From the above it is apparent that the once celebrated African nation, commended for its courage of fighting vigorously against an oppressed system, has now backslid into another classical example of an African state characterised by corruption, political, economic and institutional decay.

27 June, 2017

Thabane Back in Power in Lesotho: Hope or Despair for the Kingdom?

by M. K. Mahlakeng

All Basotho Convention (ABC) leader and former Prime Minister, Thomas Thabane, has returned to power. This is following 3 June 2017 elections which came at the background of a no-confidence vote in Prime Minister Pakalitha Mosisili and his seven-party coalition government. This no-confidence vote led to the dissolution of the ninth Parliament in Lesotho on 6 March 2017. Dissolving parliament was one of two options PM Mosisili had at the face of the success of the motion. Contrary to this, the PM would have had to resign as PM and allow for his party deputy to lead the Democratic Congress (DC) - a leading partner in the 2015 coalition government- in Parliament and subsequently becoming the PM. However, opting for the dissolution of parliament meant that an election date must be announced. As such, elections should be held within a period of three months of the dissolution.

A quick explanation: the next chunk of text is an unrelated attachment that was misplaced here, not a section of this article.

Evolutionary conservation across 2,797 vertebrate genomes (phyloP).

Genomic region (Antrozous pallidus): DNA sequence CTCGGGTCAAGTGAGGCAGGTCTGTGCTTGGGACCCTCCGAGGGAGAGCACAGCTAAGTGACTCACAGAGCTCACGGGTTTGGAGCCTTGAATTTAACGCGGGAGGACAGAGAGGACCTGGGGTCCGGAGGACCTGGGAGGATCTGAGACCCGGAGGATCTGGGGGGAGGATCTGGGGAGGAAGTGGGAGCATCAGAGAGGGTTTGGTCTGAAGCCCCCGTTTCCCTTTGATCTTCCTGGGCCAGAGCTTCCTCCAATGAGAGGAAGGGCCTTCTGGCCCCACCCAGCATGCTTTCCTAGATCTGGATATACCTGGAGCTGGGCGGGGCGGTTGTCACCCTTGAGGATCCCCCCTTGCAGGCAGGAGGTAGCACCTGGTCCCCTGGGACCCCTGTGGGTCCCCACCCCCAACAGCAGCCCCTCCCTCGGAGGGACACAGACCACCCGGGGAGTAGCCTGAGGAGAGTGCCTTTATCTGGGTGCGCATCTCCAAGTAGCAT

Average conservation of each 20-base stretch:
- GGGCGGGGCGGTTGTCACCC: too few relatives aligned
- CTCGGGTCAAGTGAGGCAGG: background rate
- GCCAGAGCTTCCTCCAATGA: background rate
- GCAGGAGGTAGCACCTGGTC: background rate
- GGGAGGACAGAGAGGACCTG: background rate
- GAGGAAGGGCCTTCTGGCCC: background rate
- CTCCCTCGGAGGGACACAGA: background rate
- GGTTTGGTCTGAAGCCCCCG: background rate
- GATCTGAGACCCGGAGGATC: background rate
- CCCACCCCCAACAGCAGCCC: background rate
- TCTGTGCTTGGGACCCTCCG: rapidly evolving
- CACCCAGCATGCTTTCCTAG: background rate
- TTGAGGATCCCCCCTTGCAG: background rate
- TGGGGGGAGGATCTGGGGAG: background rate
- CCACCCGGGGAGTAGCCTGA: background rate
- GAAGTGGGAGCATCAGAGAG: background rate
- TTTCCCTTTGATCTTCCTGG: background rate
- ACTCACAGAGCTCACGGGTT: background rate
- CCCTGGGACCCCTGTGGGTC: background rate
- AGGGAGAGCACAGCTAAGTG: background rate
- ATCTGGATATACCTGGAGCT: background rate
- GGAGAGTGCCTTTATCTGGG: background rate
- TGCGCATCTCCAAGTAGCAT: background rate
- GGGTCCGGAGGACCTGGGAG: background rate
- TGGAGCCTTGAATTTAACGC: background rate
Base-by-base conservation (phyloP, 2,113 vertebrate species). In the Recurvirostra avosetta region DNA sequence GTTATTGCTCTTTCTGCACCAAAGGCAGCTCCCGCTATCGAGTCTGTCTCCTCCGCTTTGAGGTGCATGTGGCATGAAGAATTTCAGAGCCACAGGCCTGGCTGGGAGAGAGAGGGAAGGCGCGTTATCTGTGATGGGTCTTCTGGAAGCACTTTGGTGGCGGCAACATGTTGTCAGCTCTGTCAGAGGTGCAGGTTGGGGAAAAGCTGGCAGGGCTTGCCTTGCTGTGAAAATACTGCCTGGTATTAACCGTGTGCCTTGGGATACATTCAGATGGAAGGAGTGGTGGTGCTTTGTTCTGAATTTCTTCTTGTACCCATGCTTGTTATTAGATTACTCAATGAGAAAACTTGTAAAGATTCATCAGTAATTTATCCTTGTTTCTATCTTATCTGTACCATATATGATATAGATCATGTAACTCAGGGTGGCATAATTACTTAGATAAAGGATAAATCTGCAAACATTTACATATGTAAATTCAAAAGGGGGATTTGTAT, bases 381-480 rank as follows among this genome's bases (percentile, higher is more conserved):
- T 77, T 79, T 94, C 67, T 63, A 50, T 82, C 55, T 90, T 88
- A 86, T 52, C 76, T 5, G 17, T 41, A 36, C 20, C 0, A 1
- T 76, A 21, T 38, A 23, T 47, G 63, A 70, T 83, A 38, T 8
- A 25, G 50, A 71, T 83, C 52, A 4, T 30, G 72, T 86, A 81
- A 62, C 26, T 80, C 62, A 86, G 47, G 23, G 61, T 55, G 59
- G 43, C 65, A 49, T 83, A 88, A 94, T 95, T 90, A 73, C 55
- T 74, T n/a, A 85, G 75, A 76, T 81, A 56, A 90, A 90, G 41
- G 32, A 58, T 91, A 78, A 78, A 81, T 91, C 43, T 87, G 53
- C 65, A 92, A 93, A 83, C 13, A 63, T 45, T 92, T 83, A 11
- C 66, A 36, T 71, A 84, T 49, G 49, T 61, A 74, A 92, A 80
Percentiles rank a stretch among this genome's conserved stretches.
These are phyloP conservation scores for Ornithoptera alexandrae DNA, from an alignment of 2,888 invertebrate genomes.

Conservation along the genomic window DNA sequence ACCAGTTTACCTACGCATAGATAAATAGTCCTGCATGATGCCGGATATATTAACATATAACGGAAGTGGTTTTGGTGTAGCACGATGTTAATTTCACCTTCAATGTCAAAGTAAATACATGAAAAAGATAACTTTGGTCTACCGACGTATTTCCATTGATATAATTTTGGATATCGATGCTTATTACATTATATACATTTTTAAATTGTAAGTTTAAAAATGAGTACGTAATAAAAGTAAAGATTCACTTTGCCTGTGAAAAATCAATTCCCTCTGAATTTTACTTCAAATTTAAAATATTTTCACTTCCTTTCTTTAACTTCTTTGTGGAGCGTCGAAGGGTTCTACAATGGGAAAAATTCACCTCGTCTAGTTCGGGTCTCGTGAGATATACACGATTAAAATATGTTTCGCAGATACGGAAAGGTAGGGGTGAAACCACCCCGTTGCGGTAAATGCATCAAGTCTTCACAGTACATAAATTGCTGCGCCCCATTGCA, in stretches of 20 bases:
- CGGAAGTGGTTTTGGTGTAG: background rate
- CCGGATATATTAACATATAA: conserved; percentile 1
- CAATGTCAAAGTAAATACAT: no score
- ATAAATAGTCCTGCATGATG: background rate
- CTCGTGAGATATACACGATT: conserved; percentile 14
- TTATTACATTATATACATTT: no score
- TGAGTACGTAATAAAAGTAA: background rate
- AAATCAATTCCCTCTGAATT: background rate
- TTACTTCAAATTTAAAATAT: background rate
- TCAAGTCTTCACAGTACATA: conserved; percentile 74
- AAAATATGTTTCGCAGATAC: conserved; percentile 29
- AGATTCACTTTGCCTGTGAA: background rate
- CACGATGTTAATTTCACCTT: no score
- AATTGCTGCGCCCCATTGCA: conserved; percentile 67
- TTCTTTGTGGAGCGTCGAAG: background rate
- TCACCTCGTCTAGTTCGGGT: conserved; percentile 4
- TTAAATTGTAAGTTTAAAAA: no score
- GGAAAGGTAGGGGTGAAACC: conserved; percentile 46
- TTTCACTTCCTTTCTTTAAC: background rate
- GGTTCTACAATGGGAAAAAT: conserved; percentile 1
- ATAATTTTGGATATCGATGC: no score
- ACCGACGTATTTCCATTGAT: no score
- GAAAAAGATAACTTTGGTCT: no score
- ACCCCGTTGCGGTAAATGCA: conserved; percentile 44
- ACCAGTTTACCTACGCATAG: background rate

The outcome of the results saw Thabane leading the race despite failing to gain an outright majority thus forcing him to form a coalition government with other political parties (i.e. Alliance of Democrats (AD), Basotho National Party (BNP) and Reformed Congress for Lesotho (RCL)). This sees the formation of the third coalition government in Lesotho in just five years (i.e. 2012, 2015 and 2017 respectively). Following the 26 May 2012 elections, Lesotho witnessed its first ever coalition government. This pact comprised of three political parties i.e. the All Basotho Convention (ABC), Basotho National Party (BNP) and Lesotho Congress for Democracy (LCD).